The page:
One of the most interesting chapters in the book is a case study of the death and memory of Nathaniel Bowditch, a second lieutenant from Massachusetts, who was killed in 1863.  Nathaniel’s letters home reflect his commitment to the virtues of bravery and selflessness as well as the understanding that his actions and possible death would help to shape a crucial moment in world history.  His letters home, like those of others, would help family members to deal with the pain of loss by acknowledging that it was a meaningful death.  Nathaniel’s death is featured prominently in Death and the Civil War, specifically his father Henry’s difficulty in coming to terms with the loss of his son.  The viewer feels the emotion of Henry’s loss, but not his striving to ensure that it was a heroic death.  All we learn is that Henry eventually authored a manual that promoted the use of ambulances on the battlefield.  What we don’t learn is that almost immediately following his death, Henry sought out Nathaniel’s comrades and superior officers for any information that might assuage his family’s concerns about the way his son died on the battlefield.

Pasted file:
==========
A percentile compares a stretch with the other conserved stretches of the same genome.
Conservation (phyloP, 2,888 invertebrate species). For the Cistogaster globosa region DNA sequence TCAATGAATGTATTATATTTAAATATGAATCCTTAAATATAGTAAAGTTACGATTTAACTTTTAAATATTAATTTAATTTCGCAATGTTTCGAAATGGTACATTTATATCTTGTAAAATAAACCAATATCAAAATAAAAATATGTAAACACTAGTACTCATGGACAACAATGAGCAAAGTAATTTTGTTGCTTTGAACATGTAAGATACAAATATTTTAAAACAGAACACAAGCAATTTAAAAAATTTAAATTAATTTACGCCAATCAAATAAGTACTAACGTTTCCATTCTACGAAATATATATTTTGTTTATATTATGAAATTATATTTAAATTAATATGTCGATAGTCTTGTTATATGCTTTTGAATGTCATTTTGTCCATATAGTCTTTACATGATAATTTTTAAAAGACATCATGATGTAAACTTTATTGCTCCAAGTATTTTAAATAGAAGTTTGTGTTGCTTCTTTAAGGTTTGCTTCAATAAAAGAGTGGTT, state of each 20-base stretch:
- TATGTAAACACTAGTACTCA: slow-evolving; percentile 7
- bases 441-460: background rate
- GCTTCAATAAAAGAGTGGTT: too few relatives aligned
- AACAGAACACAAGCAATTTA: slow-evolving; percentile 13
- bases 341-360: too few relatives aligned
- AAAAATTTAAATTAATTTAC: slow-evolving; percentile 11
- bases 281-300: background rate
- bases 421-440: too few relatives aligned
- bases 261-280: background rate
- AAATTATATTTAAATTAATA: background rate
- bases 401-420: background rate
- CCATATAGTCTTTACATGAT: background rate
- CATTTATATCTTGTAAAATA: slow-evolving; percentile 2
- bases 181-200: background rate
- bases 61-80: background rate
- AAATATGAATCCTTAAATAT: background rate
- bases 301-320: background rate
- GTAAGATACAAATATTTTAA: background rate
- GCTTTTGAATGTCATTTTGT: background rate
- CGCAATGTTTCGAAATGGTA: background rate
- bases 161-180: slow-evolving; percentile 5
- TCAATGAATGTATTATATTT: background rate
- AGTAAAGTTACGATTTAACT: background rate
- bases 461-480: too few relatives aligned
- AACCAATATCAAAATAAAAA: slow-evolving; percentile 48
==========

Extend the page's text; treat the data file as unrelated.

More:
Even the beautiful scrapbooks that Henry lovingly created with his son’s letters as well as those sent to him from family members and other mementos are only briefly mentioned at the very end of the program.

The memorials that they created reveal a lurking fear that battlefield deaths might come to be seen as meaningless slaughter, but they also show why such interpretations failed to gain currency at this time.  In this war, heroism held meaning insofar as a soldier displayed an admirable character that reflected well on his family and community.  To become a heroic martyr, officers had to perform conscientiously, suffer physical or emotional torments without undue complaint, exhibit moral conviction and self-control at the point of death, and embody all of those other character traits that represented with worthiness of their family and class backgrounds…. Henry Bowditch purposefully included the family’s letters to show just how much homefront support and prodding went into creating a heroic martyr.  He was proud of that fact.  He wanted to show that they held Nathaniel to a high standard of uncomplaining selflessness while expecting nothing less of themselves.  As the Bowditch parents worked so hard to prove at the moment of their greatest loss, it was both the burden and expression of a truly virtuous elite to model suffering’s inspirational potential. (p. 48)